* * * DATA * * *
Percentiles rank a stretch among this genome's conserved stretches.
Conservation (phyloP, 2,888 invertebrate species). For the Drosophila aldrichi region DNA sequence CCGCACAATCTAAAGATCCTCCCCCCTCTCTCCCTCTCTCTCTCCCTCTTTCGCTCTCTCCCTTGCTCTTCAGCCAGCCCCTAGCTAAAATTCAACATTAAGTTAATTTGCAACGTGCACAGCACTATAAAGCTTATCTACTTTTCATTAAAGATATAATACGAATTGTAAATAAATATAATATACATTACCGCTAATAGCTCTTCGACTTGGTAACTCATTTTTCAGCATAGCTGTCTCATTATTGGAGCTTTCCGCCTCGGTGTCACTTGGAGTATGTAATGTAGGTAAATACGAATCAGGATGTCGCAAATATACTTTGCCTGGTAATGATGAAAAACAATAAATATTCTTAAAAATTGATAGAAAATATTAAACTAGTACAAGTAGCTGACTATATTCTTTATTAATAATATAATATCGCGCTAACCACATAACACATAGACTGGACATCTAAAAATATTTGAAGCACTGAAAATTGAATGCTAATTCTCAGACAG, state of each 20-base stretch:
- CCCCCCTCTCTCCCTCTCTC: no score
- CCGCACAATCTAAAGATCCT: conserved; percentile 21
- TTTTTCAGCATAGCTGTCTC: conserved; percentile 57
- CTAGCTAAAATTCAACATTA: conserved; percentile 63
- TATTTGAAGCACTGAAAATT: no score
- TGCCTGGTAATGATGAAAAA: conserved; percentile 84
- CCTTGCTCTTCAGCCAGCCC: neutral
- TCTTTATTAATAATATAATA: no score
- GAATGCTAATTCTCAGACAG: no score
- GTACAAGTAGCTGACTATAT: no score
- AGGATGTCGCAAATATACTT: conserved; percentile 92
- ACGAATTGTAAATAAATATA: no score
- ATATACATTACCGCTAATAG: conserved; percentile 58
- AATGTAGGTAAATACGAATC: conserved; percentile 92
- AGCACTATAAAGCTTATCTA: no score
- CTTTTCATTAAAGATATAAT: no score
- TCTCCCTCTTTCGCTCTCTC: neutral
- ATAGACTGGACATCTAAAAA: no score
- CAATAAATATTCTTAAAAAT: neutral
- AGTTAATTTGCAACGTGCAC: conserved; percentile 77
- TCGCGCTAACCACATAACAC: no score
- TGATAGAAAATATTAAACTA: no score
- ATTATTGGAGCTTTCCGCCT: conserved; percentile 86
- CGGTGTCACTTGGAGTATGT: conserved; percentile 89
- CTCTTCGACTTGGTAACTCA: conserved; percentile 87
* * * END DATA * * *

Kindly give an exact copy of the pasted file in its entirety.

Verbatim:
Percentiles rank a stretch among this genome's conserved stretches.
Conservation (phyloP, 2,888 invertebrate species). For the Drosophila aldrichi region DNA sequence CCGCACAATCTAAAGATCCTCCCCCCTCTCTCCCTCTCTCTCTCCCTCTTTCGCTCTCTCCCTTGCTCTTCAGCCAGCCCCTAGCTAAAATTCAACATTAAGTTAATTTGCAACGTGCACAGCACTATAAAGCTTATCTACTTTTCATTAAAGATATAATACGAATTGTAAATAAATATAATATACATTACCGCTAATAGCTCTTCGACTTGGTAACTCATTTTTCAGCATAGCTGTCTCATTATTGGAGCTTTCCGCCTCGGTGTCACTTGGAGTATGTAATGTAGGTAAATACGAATCAGGATGTCGCAAATATACTTTGCCTGGTAATGATGAAAAACAATAAATATTCTTAAAAATTGATAGAAAATATTAAACTAGTACAAGTAGCTGACTATATTCTTTATTAATAATATAATATCGCGCTAACCACATAACACATAGACTGGACATCTAAAAATATTTGAAGCACTGAAAATTGAATGCTAATTCTCAGACAG, state of each 20-base stretch:
- CCCCCCTCTCTCCCTCTCTC: no score
- CCGCACAATCTAAAGATCCT: conserved; percentile 21
- TTTTTCAGCATAGCTGTCTC: conserved; percentile 57
- CTAGCTAAAATTCAACATTA: conserved; percentile 63
- TATTTGAAGCACTGAAAATT: no score
- TGCCTGGTAATGATGAAAAA: conserved; percentile 84
- CCTTGCTCTTCAGCCAGCCC: neutral
- TCTTTATTAATAATATAATA: no score
- GAATGCTAATTCTCAGACAG: no score
- GTACAAGTAGCTGACTATAT: no score
- AGGATGTCGCAAATATACTT: conserved; percentile 92
- ACGAATTGTAAATAAATATA: no score
- ATATACATTACCGCTAATAG: conserved; percentile 58
- AATGTAGGTAAATACGAATC: conserved; percentile 92
- AGCACTATAAAGCTTATCTA: no score
- CTTTTCATTAAAGATATAAT: no score
- TCTCCCTCTTTCGCTCTCTC: neutral
- ATAGACTGGACATCTAAAAA: no score
- CAATAAATATTCTTAAAAAT: neutral
- AGTTAATTTGCAACGTGCAC: conserved; percentile 77
- TCGCGCTAACCACATAACAC: no score
- TGATAGAAAATATTAAACTA: no score
- ATTATTGGAGCTTTCCGCCT: conserved; percentile 86
- CGGTGTCACTTGGAGTATGT: conserved; percentile 89
- CTCTTCGACTTGGTAACTCA: conserved; percentile 87